Extracorporeal membrane oxygenation (ECMO) is an extracorporeal circulation used to manage patients with severe circulatory or respiratory failure. It is associated with both high bleeding and thrombosis risks, mainly as a result of biomaterial/blood interface phenomena, high shear stress, and complex inflammatory response involving the activation of coagulation and complement systems, endothelial cells, leukocytes, and platelets. Besides their critical role in hemostasis, platelets are important players in inflammatory reactions, especially due to their ability to bind and activate leukocytes. Hence, we reviewed studies on platelet function of ECMO patients. Moreover, we addressed the issue of platelet-leukocyte aggregates (PLAs), which is a key step in both platelet and leukocyte activation, and deserves to be investigated in these patients. A reduced expression of GPIb and GPVI was found under ECMO therapy, due to the shedding processes. However, defective platelet aggregation is inconsistently reported and is still not clearly defined. Due to the high susceptibility of PLAs to pre-analytical conditions, defining and strictly adhering to a rigorous laboratory methodology is essential for reliable and reproducible results, especially in the setting of complex inflammatory situations like ECMO. We provide results on sample preparation and flow cytometric whole blood evaluation of circulating PLAs.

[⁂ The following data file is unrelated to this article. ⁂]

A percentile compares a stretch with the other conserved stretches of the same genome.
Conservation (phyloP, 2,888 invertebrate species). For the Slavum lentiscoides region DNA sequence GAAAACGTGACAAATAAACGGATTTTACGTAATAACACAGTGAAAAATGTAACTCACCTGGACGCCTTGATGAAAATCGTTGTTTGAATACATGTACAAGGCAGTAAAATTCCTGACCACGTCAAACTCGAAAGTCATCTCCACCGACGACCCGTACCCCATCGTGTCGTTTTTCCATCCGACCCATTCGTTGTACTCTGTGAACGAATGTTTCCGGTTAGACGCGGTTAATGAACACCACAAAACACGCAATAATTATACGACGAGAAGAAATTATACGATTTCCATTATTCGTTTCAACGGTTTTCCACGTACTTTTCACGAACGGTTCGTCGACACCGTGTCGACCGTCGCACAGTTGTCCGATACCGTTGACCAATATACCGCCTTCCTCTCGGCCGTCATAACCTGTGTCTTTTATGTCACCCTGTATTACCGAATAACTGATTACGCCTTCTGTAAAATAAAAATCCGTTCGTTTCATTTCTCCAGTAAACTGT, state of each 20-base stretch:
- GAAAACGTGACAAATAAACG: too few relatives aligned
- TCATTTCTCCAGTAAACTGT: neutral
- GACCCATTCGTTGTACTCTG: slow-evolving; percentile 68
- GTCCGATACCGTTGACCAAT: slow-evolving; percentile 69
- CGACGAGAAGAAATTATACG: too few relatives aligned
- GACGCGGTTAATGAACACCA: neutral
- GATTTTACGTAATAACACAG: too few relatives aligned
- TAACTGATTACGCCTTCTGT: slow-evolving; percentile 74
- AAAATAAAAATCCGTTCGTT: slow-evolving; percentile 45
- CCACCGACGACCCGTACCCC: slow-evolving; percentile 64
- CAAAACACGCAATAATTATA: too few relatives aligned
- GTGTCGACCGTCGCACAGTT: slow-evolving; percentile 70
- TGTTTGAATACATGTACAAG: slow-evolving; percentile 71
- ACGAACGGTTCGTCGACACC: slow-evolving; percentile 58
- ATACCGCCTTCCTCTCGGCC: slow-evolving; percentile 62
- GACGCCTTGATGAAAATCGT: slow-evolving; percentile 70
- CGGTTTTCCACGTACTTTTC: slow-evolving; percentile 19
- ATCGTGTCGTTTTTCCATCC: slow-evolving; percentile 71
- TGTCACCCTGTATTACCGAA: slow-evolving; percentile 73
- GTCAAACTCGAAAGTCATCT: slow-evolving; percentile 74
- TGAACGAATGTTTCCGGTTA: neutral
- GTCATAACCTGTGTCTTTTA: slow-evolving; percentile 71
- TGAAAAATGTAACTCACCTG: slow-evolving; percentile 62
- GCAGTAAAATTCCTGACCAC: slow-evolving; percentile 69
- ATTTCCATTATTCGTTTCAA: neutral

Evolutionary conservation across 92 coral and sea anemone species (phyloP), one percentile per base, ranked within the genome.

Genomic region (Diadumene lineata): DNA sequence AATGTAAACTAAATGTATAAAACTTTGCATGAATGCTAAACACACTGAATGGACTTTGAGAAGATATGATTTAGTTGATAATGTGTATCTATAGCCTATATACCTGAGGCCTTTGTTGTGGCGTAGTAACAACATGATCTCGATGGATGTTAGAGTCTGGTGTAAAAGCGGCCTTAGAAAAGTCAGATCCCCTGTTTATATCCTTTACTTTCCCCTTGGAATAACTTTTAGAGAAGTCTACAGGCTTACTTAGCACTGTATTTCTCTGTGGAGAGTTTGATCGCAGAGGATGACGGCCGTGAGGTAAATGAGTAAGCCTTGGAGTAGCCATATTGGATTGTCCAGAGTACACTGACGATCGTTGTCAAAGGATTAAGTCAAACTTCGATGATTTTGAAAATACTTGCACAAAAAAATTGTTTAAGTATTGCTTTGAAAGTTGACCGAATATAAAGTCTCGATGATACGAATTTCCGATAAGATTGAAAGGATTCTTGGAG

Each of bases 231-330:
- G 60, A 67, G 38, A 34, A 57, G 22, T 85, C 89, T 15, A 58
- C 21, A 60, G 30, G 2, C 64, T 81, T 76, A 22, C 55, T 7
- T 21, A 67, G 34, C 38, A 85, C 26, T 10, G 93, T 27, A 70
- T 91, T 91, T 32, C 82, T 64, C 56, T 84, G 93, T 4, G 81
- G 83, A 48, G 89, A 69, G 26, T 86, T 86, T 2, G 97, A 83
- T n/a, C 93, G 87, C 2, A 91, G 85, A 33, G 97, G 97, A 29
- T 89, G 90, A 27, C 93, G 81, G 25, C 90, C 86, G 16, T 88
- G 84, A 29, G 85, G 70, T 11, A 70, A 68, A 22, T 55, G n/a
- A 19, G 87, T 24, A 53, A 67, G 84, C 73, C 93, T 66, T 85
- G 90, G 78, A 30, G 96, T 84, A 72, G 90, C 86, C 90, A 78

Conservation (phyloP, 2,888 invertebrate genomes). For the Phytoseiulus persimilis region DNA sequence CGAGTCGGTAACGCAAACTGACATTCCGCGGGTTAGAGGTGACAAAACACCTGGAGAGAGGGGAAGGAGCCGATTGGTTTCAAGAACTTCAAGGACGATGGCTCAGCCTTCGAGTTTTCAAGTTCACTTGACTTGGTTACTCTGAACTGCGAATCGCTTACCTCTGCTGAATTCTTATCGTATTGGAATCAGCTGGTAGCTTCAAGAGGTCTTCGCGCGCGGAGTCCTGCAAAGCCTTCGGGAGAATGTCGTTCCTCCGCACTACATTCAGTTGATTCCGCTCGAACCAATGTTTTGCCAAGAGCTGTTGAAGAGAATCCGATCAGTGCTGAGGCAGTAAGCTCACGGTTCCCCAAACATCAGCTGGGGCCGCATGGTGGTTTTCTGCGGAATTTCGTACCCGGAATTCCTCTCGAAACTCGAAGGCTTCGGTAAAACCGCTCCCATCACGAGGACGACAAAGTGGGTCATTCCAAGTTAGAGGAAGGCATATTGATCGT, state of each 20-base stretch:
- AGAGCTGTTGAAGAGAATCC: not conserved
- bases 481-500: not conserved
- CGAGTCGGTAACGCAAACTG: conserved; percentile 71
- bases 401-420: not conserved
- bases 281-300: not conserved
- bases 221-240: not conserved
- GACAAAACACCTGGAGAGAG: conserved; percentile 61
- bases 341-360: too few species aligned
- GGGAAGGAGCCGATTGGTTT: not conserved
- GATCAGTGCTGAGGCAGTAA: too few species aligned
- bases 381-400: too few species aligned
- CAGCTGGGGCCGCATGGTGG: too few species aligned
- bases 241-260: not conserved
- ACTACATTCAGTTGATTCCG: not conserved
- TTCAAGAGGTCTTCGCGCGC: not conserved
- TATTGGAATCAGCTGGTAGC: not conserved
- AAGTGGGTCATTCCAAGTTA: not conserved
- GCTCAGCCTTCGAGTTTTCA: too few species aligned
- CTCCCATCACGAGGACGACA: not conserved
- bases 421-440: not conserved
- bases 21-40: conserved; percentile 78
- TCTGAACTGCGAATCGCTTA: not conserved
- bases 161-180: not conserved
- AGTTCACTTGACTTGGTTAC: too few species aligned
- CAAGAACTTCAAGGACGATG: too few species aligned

Keywords: leukocytes; platelet activation; platelet aggregation; platelet-leukocyte aggregates; von Willebrand factor.